The UCI has also put on hold its legal action against the journalist Paul Kimmage. McQuaid and former president Hein Vebruggen had sued him on the grounds that they said he had deemed the UCI corrupt.

It is unclear if the action could restart after the commission’s findings, or if it will be permanently dropped. The UCI came under a lot of flak for that action, particularly as Kimmage has been an outspoken anti-doping journalist.

A defence fund set up to raise money for the December court case has surpassed $83,000.

The UCI’s full press release is as follows:


UCI takes decisive action in wake of Lance Armstrong affair

The Management Committee of the International Cycling Union (UCI), meeting in Geneva today, decided a number of critical measures in the wake of the USADA ‘Reasoned Decision’ on Lance Armstrong.

The Committee acknowledged that decisive action was needed in response to the report.

With respect to Lance Armstrong and the implications of the USADA sanctions which it endorsed on Monday 22 October, the Management Committee decided not to award victories to any other rider or upgrade other placings in any of the affected events.

The Committee decided to apply this ruling from now on to any competitive sporting results disqualified due to doping for the period from 1998 to 2005, without prejudice to the statute of limitation.

The Committee also called on Armstrong and all other affected riders to return the prize money they had received.

The UCI Management Committee acknowledged that a cloud of suspicion would remain hanging over this dark period – but that while this might appear harsh for those who rode clean, they would understand there was little honour to be gained in reallocating places.

Second, while the Management Committee expressed confidence that enormous strides had been made in the fight against doping since 2005, in order to ensure that UCI and cycling could move forward with the confidence of all parties, the governing body also decided to establish a fully independent external Commission to look into the various allegations made about UCI relating to the Armstrong affair.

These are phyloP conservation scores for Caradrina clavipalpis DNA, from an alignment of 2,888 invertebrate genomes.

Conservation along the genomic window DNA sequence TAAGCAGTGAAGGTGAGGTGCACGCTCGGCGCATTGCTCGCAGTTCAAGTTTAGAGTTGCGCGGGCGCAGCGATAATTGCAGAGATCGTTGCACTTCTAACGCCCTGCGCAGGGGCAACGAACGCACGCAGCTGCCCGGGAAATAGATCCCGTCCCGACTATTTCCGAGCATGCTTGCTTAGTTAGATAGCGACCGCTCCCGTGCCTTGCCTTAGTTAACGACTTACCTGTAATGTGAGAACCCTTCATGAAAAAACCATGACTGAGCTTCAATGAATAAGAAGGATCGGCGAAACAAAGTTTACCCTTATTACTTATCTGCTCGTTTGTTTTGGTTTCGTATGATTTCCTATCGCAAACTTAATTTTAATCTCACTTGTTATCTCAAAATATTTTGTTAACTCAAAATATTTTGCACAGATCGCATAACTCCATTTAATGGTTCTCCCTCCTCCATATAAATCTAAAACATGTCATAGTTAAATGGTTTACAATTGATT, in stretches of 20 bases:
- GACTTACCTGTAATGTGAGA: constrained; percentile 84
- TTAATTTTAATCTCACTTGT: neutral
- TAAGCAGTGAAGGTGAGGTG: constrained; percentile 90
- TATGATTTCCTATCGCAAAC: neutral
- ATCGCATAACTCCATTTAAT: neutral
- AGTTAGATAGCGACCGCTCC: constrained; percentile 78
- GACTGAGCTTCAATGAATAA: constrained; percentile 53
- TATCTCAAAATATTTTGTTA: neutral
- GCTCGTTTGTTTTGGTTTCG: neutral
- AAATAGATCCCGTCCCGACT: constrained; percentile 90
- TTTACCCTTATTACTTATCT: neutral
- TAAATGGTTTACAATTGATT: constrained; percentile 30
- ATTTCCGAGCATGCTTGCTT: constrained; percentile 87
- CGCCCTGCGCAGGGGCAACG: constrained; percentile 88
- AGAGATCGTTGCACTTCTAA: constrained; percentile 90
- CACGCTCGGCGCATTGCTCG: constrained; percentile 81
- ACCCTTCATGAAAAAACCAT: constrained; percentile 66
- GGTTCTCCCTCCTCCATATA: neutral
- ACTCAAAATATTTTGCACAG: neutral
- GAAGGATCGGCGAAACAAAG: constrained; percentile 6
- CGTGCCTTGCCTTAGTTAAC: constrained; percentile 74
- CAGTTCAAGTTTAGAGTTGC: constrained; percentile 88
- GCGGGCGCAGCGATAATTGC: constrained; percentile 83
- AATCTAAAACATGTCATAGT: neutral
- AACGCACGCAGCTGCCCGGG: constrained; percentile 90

The Committee agreed that part of the independent Commission’s remit would be to find ways to ensure that persons caught for doping were no longer able to take part in the sport, including as part of an entourage.

In the week of 5 November 2012, therefore, the Management Committee will announce which independent sports body will nominate the members of the Commission and, with the UCI Management Committee, agree appropriate terms of reference.

Following this, individual members of the independent Commission will be appointed as soon as possible with a view to their report and recommendations being published no later than 1 June 2013.

Finally, while continuing strongly to maintain the merits of UCI’s case, the Committee decided to seek to suspend the UCI legal action against journalist Paul Kimmage, pending the findings of the independent Commission. UCI President Pat McQuaid and Honorary President Hein Verbruggen who are individual parties to the case will similarly seek to put their cases on hold.

UCI President Pat McQuaid said: “As I said on Monday, UCI is determined to turn around this painful episode in the history of our sport. We will take whatever actions are deemed necessary by the independent Commission and we will put cycling back on track.

“Today, cycling is a completely different sport from what it was in the period 1998-2005. Riders are now subject to the most innovative and effective anti-doping procedures and regulations in sport. Nevertheless, we have listened to the world’s reaction to the Lance Armstrong affair and have taken these additional decisive steps in response to the grave concerns raised.”